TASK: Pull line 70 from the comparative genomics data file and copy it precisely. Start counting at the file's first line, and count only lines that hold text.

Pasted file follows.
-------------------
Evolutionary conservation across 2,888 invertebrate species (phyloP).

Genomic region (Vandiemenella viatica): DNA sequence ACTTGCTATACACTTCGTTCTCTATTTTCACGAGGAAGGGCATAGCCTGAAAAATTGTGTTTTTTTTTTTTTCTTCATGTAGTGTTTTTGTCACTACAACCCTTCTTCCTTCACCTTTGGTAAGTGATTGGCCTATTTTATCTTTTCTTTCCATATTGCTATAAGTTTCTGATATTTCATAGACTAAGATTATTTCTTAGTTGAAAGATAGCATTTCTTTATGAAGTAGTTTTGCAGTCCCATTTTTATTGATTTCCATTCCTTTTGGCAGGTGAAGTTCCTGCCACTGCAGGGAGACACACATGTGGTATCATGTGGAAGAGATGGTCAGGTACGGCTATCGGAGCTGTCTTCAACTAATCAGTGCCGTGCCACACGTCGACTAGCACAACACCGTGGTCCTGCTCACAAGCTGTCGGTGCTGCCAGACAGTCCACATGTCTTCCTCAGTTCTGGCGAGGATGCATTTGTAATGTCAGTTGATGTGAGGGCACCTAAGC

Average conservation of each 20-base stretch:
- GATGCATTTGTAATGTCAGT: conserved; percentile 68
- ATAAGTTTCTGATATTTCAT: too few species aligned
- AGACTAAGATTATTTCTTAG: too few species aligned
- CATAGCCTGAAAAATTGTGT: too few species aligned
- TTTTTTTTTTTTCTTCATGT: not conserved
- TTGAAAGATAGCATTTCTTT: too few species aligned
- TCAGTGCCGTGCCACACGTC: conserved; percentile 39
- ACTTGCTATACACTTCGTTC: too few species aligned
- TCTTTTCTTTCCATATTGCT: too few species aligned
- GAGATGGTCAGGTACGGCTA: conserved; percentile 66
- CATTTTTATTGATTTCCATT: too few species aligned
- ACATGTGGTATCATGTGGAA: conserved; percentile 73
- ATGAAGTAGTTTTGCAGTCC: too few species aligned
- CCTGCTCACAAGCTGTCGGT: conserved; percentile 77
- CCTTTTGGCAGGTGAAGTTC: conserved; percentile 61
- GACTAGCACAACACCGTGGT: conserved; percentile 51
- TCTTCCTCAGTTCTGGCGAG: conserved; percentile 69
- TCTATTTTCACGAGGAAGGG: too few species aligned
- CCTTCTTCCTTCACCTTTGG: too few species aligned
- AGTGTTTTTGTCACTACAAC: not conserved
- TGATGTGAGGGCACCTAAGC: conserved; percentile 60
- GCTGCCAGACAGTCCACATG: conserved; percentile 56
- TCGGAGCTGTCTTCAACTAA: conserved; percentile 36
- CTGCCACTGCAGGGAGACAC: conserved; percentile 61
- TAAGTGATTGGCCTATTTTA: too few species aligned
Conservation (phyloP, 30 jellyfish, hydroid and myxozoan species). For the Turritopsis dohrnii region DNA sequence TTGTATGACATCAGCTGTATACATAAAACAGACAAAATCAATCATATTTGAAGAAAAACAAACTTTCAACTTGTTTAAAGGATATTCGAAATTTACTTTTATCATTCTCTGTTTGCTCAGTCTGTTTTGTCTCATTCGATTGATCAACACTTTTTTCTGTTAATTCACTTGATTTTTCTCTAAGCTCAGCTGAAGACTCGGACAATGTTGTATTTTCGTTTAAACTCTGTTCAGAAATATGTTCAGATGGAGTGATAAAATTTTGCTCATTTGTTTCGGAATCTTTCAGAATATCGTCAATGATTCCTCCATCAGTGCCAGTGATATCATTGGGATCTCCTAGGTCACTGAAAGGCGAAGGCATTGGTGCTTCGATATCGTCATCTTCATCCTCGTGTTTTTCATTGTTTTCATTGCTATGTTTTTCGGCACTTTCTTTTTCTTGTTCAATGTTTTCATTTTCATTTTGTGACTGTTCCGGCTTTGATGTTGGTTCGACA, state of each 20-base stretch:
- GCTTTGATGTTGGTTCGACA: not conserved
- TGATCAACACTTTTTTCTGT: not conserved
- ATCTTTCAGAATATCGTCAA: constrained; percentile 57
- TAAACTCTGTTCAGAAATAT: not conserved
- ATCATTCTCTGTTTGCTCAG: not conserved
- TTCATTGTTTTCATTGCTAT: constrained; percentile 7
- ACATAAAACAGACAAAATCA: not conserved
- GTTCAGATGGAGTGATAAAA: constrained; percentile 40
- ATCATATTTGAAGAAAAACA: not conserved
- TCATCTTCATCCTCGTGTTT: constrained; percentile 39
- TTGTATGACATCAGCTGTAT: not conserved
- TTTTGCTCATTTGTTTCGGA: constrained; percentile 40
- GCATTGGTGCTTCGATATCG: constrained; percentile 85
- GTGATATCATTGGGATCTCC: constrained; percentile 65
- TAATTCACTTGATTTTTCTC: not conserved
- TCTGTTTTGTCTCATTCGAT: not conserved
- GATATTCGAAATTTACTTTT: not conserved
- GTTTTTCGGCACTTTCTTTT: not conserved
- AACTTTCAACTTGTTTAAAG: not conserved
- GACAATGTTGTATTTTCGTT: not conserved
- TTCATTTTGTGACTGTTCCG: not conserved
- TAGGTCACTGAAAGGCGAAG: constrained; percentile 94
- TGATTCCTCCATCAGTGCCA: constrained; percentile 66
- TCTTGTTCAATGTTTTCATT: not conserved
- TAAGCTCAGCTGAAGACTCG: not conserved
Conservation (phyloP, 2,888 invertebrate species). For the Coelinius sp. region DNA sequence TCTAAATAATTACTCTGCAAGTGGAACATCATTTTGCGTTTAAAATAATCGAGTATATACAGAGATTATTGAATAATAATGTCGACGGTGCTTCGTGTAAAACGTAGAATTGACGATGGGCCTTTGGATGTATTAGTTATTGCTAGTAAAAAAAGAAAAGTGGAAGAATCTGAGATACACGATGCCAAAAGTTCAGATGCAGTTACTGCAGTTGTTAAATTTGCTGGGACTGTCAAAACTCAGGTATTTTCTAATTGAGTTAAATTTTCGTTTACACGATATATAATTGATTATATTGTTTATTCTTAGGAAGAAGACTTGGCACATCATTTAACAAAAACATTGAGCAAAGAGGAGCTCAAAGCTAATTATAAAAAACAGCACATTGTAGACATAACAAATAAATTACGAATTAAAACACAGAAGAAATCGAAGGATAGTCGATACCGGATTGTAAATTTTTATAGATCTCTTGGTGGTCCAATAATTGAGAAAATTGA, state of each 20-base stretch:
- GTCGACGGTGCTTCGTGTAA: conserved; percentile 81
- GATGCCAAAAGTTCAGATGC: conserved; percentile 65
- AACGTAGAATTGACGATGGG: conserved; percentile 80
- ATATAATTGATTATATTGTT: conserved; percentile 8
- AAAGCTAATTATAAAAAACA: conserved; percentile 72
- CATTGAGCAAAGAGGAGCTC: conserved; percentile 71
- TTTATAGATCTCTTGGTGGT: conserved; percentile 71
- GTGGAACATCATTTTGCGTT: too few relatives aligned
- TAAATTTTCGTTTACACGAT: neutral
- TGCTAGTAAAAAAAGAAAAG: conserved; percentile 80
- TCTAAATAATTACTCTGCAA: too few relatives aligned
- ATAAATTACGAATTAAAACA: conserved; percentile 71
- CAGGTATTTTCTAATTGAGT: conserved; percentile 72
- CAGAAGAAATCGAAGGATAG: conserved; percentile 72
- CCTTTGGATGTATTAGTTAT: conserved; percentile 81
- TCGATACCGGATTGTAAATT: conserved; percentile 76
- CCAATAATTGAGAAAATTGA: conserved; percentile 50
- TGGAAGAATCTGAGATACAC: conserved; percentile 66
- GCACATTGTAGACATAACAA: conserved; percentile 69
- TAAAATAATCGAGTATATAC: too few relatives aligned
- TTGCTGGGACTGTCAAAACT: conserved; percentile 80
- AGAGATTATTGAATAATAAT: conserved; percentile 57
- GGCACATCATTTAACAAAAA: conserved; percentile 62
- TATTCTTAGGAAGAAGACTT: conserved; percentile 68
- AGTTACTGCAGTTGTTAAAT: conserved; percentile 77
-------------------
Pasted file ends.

- CCTTTGGATGTATTAGTTAT: conserved; percentile 81